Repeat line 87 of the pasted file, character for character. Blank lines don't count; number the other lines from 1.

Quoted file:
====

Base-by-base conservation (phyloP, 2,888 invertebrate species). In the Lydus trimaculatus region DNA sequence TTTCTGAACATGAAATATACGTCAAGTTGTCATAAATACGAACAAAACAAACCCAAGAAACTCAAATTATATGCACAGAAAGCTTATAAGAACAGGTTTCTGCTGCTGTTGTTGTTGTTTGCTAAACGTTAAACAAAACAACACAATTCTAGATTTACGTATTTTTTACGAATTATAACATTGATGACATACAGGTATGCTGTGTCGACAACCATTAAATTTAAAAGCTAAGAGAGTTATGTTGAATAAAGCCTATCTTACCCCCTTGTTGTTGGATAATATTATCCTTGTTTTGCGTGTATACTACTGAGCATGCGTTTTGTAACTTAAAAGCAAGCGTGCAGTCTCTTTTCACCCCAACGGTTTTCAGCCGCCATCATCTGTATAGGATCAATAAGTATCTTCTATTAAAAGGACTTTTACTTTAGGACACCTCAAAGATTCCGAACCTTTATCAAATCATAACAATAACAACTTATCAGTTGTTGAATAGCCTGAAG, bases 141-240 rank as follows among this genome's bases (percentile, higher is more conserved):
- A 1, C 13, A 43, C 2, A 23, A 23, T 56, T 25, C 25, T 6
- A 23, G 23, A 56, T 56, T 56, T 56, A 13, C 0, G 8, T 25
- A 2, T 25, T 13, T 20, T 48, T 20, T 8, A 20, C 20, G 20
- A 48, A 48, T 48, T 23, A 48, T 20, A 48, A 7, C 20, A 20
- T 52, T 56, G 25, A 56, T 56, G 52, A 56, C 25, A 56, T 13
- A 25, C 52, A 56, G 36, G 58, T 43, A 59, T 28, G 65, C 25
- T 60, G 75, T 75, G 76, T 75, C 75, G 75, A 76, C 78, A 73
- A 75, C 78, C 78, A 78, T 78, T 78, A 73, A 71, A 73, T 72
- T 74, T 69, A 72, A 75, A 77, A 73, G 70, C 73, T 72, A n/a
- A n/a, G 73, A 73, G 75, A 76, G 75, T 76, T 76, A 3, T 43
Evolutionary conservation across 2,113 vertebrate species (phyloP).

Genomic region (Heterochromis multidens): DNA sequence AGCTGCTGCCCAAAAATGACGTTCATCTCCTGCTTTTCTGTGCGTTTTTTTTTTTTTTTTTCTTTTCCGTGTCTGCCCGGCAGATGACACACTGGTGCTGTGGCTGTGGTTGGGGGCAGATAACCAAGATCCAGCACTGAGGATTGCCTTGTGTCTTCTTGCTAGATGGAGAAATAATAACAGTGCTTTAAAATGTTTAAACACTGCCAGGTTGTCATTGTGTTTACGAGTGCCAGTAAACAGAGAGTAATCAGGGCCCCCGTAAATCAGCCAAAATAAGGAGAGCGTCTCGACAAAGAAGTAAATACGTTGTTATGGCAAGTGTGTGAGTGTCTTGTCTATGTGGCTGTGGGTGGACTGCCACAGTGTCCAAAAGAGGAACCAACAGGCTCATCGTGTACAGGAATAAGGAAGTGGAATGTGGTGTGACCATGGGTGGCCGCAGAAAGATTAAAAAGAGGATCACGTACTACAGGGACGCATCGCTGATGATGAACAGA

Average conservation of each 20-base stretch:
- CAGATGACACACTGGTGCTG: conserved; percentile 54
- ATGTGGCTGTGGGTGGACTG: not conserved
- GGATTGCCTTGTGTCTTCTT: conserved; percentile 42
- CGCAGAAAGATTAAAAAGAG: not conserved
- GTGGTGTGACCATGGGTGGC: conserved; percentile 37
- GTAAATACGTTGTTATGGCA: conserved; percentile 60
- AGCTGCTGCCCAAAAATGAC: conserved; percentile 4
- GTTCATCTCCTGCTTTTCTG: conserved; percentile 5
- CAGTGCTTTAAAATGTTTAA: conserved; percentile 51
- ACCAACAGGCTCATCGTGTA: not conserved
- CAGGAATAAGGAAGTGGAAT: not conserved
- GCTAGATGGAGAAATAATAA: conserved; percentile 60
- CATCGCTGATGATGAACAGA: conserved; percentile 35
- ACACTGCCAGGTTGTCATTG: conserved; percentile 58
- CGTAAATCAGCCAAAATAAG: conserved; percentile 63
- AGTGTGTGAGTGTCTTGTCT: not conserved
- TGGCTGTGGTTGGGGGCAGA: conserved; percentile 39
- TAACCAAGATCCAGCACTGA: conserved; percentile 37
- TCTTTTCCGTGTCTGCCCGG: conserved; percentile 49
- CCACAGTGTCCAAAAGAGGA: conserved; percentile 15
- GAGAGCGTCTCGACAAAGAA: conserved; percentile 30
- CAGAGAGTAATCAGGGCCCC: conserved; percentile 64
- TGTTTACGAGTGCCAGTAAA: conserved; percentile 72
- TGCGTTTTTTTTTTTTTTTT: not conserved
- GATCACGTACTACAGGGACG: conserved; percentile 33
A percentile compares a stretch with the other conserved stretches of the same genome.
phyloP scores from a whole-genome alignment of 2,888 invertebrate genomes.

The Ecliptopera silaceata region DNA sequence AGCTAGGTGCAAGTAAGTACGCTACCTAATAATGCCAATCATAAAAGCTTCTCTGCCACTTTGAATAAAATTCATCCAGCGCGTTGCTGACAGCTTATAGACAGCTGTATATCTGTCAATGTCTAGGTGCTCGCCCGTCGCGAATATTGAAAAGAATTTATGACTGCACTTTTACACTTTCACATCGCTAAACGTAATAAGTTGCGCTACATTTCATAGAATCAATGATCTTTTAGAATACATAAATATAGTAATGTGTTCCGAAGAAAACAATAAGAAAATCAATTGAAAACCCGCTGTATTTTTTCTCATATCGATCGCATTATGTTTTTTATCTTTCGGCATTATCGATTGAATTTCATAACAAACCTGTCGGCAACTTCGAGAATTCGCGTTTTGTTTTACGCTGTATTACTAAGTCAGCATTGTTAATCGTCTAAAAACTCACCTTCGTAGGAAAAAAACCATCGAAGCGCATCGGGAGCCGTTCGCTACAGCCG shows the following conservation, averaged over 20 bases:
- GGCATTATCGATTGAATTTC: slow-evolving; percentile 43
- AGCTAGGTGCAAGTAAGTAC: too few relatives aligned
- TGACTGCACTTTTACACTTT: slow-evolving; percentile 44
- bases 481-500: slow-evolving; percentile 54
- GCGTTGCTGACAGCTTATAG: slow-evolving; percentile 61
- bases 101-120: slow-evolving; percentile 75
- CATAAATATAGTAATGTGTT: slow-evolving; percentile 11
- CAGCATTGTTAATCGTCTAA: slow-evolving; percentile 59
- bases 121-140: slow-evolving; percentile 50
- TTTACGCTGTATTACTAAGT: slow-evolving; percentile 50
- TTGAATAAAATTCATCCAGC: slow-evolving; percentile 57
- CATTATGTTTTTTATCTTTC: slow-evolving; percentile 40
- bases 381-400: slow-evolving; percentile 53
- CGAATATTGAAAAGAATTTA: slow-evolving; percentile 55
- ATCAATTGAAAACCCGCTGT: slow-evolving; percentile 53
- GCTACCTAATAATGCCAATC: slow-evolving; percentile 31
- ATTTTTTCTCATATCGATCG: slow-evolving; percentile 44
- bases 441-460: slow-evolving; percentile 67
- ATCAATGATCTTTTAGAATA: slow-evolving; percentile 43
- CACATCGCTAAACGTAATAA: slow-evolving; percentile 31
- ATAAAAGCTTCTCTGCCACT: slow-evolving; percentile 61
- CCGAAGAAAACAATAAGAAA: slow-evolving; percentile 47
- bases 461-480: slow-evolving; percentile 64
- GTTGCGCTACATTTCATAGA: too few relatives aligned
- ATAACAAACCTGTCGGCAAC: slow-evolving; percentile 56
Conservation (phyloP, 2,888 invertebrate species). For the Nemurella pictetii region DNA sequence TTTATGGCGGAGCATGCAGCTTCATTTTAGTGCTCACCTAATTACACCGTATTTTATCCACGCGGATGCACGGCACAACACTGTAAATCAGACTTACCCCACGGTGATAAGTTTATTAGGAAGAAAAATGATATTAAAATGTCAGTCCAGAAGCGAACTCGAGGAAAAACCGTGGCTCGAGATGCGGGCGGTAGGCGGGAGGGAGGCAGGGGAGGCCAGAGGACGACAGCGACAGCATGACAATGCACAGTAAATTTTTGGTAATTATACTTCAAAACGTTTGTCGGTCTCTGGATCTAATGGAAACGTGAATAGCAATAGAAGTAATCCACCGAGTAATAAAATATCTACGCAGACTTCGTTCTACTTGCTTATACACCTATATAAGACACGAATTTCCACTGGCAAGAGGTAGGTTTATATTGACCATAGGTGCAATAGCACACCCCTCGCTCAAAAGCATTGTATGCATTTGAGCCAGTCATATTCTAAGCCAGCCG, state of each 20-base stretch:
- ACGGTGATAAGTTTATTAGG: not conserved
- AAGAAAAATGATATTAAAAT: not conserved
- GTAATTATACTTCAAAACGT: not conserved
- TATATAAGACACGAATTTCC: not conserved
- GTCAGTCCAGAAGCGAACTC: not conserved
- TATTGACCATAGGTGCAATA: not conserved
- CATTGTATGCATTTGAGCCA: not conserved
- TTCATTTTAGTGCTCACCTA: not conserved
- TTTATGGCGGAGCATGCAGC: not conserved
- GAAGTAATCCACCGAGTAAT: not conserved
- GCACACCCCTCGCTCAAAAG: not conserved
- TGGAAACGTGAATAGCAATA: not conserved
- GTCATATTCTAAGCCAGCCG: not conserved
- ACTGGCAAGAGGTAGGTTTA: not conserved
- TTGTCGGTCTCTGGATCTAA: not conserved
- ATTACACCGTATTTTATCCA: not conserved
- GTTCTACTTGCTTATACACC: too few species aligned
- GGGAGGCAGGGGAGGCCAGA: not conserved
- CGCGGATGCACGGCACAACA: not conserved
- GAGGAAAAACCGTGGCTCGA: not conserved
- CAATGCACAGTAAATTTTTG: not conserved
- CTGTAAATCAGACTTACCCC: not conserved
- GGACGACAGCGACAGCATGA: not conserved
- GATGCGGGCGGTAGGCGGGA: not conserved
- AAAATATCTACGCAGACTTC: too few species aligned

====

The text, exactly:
- CGCGGATGCACGGCACAACA: not conserved